Tenths (root on the 4th, third on the 1st string)
    Tri-tones (e.g. D and G# at the 12/13 frets)- That'll give you either an E7 or Bb7. You can toss in the root down lower, especially if you use your right hand to hammer on a fretted note.

    Except technically, those aren't chords because a chord has 3 tones, not two.

    One of my favorites is one I copped from Nathan East- Play an F or F# on the first string, the open second string, and the A at the 12th fret of the third string. It's a very nice and useful voice of the D or Dmin chord.

    Also, learn harmonics- they'll open up a world of possibilities for chords without either loosisng the fundemental nature of the bass, or getting muddy.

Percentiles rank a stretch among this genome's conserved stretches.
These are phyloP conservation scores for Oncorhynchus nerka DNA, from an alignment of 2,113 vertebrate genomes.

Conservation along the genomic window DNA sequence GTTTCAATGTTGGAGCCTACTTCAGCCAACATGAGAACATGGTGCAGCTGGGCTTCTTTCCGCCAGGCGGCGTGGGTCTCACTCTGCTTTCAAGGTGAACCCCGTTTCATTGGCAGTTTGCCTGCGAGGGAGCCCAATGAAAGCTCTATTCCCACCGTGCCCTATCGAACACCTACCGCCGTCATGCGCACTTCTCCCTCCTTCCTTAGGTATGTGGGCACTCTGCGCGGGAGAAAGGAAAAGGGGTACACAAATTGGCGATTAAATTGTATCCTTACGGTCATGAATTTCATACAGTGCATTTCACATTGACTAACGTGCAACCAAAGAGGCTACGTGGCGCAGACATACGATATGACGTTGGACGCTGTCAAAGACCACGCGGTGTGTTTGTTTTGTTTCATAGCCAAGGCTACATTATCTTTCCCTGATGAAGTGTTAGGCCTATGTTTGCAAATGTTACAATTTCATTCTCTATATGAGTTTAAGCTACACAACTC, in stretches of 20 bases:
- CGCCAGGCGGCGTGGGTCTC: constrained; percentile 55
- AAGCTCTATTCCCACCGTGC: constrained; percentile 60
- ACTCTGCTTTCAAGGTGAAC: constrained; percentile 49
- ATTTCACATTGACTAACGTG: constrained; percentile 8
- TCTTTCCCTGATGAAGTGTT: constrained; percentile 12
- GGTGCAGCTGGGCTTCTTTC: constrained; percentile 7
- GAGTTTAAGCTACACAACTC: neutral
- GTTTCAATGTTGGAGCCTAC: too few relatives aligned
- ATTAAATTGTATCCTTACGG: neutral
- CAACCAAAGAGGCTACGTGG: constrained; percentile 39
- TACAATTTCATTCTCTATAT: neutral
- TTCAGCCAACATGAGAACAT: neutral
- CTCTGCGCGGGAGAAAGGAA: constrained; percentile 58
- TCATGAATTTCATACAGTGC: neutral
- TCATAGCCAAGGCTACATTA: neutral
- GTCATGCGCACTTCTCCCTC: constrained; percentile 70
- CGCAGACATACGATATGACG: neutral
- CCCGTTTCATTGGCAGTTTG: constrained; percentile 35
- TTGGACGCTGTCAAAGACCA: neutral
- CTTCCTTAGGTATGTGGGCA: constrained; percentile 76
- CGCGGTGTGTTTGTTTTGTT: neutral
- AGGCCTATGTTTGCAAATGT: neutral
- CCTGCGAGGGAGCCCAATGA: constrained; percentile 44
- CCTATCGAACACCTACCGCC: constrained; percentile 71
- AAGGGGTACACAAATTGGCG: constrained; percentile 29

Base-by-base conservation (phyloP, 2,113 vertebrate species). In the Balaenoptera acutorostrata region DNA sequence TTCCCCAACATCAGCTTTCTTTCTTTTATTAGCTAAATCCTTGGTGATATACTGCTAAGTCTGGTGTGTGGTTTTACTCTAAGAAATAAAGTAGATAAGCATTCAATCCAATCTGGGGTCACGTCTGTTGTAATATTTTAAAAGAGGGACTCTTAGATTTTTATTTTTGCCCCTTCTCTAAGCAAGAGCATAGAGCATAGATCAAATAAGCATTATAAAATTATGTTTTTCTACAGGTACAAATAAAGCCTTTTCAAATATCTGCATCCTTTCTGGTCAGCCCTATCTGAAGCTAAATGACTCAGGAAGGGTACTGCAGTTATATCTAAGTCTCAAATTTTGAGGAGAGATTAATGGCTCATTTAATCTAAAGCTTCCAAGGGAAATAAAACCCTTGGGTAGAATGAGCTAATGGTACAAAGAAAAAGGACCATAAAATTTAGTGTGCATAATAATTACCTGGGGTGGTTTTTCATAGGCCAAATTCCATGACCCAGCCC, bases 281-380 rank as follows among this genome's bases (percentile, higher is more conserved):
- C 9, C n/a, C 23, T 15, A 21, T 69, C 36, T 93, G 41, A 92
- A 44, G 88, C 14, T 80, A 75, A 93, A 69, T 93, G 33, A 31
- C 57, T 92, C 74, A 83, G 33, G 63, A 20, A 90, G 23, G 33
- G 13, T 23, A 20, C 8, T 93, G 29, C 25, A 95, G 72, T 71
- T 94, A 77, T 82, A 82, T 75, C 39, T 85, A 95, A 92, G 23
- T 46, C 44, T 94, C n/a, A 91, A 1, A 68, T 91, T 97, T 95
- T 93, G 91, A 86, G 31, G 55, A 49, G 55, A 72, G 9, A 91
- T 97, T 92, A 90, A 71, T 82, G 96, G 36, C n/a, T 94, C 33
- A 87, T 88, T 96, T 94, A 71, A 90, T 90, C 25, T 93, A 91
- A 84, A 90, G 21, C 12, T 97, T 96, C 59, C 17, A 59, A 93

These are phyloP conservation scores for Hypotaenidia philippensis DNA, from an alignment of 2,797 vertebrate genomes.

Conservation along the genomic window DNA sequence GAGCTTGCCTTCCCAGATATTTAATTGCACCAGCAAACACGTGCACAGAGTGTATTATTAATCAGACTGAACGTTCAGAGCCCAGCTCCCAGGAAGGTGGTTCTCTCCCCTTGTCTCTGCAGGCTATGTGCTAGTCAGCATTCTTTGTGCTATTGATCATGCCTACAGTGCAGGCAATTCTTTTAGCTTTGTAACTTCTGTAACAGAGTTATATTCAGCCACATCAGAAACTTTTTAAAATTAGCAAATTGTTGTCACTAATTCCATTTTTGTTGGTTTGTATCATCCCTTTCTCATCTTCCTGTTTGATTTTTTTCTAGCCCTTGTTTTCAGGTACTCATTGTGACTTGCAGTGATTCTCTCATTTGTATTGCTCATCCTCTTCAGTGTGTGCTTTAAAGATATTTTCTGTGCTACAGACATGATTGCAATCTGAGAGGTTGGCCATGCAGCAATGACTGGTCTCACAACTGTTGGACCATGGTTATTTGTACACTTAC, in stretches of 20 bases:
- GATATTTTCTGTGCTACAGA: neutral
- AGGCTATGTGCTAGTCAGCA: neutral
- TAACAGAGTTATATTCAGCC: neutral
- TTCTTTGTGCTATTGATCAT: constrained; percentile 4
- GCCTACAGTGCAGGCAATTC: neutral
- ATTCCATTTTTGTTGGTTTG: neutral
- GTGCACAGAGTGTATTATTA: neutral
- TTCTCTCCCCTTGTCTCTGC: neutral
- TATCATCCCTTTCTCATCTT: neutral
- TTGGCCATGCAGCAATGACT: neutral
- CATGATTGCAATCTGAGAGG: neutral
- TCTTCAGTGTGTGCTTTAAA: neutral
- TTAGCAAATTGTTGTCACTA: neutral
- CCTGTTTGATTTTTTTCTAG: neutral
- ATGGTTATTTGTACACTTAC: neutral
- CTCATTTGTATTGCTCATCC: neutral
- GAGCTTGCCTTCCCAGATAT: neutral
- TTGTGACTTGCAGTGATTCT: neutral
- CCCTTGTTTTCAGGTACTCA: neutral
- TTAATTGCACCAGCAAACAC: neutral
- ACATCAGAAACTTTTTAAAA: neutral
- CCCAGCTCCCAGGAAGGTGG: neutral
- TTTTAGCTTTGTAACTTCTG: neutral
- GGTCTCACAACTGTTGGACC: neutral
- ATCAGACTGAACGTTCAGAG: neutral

jte
     
  14. Darkstrike

    Darkstrike Return Of The King!

    Sep 14, 2007
    I love that book, but it'd be a million times better with a technique section etc.
     
  15. Hoover

    Hoover Banned

    Nov 2, 2007
    New York City
    Add the 6th or 7th* on the 2nd string and you're golden. And practically unlimited in terms of "What chords can you play?"


    * (or, if you're flexible and/or willing to use your thumb for the root, the 9th)
     
  16. Spinal Tapper

    Spinal Tapper

    Nov 15, 2007
    Chicago
    Nice! I got a 6 cent copy!
     
  17. Yes, but chords can be implied in forward motion. In much of Jeff Berlin's polyphonic work, a great deal of the "chords" are played as double-stops and arpeggios.

    Given the frequency range of the bass, closely voiced chords get muddy in the lower registers, so it's best to stick with wide voicings and upper positions. Also, bear in mind, you don't have to play all of the notes in a chord to get the "chord."